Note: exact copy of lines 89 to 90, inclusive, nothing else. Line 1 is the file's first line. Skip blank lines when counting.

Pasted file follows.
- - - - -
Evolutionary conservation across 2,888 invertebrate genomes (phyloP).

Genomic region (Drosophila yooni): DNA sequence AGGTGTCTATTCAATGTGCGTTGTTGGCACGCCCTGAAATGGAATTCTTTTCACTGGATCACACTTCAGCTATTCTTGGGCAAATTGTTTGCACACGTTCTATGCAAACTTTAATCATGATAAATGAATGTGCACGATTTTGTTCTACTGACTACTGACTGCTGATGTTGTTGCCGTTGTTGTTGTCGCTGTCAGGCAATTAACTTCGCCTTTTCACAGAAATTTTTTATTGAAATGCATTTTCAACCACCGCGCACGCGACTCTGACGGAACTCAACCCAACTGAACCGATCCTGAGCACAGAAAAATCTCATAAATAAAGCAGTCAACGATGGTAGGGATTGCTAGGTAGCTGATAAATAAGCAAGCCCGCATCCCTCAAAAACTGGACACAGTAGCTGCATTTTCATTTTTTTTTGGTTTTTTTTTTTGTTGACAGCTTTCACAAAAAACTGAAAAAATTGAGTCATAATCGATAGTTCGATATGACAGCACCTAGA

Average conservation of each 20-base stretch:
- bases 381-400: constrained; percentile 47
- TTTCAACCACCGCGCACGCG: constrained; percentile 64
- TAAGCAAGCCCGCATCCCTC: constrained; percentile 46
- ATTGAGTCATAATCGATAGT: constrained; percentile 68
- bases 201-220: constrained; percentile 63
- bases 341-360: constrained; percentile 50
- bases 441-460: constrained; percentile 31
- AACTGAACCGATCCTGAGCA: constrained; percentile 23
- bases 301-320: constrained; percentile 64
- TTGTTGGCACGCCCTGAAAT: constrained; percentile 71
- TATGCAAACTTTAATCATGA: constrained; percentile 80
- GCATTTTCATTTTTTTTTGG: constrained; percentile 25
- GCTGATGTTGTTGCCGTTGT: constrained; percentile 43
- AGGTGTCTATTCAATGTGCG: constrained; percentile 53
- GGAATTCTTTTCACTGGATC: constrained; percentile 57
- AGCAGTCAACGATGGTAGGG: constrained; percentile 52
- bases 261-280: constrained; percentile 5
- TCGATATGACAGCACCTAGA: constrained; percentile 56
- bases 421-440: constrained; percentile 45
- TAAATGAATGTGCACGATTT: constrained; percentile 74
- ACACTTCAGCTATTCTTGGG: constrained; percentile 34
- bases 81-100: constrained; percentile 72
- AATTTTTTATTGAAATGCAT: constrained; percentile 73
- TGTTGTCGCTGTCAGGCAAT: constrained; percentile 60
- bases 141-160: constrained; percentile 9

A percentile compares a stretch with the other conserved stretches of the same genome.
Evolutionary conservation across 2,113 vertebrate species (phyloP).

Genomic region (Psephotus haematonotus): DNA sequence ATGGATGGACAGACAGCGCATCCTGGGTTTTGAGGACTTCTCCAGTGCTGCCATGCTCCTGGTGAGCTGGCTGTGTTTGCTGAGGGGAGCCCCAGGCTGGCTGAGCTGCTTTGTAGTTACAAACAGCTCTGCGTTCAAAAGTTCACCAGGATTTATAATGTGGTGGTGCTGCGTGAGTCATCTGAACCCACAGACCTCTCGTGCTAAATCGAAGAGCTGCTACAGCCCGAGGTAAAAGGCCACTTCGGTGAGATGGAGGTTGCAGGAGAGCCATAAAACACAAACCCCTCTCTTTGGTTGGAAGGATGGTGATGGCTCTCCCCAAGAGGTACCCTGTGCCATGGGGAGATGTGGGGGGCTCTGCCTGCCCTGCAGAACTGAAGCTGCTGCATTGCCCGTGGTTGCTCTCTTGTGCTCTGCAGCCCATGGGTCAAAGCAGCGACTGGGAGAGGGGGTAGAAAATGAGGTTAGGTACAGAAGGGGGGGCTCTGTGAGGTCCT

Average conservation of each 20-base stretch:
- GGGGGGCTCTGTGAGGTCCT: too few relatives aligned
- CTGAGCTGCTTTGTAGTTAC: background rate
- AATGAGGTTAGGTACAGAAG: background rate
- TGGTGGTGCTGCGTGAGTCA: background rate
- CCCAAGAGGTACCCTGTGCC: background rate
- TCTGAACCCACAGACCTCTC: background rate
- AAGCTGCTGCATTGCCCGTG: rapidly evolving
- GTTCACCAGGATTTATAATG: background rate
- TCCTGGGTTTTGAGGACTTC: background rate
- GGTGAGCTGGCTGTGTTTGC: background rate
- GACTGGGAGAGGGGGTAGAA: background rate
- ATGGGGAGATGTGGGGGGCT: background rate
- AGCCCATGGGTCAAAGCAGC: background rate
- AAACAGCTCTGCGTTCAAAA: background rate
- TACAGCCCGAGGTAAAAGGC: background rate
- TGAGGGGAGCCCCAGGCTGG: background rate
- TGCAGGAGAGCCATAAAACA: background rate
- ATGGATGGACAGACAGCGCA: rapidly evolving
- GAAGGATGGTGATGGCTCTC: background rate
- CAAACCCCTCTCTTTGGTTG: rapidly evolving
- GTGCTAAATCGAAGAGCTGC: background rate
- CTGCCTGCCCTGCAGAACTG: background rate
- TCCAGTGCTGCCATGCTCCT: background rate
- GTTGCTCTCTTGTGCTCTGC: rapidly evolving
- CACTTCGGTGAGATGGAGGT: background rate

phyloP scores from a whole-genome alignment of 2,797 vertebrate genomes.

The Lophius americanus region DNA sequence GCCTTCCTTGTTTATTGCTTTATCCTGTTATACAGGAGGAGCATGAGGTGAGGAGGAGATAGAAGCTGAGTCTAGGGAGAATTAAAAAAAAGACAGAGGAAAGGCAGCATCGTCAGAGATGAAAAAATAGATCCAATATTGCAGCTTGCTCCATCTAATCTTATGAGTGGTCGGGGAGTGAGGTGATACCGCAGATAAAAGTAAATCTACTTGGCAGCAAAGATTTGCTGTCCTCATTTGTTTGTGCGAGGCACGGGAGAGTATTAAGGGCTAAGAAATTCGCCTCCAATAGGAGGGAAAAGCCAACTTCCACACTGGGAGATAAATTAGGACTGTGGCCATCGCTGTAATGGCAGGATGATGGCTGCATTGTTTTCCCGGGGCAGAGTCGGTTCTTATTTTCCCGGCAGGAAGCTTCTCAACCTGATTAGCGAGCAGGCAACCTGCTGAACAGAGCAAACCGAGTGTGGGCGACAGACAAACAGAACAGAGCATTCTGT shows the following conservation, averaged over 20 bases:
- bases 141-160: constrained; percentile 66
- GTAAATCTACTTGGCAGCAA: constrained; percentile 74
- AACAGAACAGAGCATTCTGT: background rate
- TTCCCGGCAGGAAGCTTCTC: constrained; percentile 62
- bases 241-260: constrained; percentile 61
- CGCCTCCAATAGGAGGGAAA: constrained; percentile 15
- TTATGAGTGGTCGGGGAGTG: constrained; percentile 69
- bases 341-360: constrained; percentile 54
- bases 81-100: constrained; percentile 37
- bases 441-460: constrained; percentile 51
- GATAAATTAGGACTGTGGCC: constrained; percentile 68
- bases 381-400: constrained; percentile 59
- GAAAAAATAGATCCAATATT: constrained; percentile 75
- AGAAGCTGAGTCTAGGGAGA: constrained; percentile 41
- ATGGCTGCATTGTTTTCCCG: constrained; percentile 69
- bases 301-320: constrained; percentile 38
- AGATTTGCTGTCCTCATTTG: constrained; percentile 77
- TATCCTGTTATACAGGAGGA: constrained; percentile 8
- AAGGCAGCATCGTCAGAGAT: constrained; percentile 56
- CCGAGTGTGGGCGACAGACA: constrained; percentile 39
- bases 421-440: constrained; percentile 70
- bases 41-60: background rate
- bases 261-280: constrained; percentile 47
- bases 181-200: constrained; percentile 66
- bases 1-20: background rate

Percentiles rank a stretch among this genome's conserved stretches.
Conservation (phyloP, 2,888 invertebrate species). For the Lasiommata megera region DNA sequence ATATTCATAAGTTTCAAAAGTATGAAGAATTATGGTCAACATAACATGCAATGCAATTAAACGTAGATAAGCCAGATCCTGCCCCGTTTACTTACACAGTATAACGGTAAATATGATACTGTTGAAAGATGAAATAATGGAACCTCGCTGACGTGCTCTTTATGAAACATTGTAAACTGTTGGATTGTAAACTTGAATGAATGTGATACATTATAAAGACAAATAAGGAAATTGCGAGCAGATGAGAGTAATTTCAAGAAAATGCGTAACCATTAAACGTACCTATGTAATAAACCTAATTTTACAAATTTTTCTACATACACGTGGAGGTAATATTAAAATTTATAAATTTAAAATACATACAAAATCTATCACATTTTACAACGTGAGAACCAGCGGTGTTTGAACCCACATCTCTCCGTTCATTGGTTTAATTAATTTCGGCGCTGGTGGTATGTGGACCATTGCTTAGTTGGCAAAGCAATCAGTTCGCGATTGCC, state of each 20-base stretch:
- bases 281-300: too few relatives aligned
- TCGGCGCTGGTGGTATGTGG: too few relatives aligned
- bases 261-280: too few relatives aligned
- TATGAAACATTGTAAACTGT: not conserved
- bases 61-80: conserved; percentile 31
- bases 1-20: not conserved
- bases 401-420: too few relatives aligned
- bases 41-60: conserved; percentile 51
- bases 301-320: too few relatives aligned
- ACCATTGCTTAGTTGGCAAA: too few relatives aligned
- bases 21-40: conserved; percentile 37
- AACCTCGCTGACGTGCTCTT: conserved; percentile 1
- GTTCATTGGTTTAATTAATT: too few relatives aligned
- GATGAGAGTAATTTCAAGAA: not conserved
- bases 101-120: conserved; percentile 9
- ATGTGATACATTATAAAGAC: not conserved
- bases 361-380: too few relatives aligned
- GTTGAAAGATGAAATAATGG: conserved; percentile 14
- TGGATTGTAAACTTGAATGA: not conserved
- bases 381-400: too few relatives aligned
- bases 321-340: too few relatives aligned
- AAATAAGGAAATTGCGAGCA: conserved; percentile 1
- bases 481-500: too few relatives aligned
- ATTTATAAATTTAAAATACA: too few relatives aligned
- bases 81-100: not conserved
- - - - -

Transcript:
- bases 261-280: too few relatives aligned
- TATGAAACATTGTAAACTGT: not conserved